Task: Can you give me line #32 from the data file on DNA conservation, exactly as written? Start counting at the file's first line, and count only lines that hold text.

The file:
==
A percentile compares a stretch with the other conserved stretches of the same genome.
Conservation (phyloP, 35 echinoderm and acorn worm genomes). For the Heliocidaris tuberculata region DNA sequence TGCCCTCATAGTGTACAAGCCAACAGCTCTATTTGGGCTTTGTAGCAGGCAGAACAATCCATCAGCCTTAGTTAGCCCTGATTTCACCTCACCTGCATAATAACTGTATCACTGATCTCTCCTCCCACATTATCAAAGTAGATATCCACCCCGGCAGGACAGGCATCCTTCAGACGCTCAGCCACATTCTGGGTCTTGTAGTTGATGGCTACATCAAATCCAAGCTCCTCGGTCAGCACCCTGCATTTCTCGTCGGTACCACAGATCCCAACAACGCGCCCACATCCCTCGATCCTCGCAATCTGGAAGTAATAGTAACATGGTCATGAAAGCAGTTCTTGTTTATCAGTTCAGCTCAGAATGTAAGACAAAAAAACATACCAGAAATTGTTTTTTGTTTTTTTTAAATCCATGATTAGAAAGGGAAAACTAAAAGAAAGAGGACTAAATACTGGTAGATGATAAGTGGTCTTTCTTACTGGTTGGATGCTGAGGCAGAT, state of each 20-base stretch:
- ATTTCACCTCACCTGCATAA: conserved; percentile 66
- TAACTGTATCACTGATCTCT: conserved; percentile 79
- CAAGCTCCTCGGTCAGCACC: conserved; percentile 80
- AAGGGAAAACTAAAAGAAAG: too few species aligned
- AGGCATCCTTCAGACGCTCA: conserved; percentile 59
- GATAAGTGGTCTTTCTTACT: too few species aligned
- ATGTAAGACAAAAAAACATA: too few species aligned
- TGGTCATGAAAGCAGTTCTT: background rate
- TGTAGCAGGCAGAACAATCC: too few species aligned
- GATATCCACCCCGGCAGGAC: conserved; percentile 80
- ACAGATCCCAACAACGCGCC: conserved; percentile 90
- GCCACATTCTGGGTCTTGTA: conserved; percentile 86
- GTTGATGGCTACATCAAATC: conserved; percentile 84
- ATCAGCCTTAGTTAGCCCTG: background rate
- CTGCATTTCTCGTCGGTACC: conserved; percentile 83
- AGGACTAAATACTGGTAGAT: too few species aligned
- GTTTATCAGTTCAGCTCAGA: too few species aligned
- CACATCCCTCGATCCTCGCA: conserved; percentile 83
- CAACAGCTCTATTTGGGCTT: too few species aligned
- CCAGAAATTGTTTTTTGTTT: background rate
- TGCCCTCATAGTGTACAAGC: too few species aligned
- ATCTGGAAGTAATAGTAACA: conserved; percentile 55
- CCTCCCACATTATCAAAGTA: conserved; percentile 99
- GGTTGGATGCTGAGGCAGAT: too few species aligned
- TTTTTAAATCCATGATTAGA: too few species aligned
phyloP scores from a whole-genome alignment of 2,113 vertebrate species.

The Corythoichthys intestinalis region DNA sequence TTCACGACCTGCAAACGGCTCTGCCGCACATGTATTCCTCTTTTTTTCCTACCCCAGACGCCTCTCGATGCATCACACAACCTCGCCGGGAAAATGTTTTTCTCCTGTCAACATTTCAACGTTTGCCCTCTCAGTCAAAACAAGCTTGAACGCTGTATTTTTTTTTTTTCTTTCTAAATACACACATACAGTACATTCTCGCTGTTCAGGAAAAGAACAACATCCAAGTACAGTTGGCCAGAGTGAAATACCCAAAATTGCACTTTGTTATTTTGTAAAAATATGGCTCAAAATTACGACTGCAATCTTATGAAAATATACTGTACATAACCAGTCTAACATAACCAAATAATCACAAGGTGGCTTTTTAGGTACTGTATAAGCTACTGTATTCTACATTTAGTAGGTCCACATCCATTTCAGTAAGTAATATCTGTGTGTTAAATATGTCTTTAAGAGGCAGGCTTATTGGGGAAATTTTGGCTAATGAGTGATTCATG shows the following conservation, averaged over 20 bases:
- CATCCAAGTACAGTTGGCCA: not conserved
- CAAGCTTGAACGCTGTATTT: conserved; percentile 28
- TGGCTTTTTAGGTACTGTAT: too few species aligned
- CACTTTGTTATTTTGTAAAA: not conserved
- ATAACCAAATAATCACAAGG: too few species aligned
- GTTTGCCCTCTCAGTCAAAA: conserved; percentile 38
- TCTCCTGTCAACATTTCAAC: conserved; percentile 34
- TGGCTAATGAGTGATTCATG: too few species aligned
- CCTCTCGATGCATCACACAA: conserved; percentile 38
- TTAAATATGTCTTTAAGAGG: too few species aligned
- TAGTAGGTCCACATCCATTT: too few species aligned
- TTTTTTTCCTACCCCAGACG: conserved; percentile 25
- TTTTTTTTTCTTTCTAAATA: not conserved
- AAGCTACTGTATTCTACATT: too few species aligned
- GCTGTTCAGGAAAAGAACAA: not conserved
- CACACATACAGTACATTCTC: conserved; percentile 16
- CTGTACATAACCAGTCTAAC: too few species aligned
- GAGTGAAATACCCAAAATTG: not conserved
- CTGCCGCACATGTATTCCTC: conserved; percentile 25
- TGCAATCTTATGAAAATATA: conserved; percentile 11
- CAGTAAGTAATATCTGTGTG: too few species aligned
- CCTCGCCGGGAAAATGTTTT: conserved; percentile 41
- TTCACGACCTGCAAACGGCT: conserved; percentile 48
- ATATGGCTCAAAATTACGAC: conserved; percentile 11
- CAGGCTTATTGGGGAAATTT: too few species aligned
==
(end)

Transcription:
- TGGCTTTTTAGGTACTGTAT: too few species aligned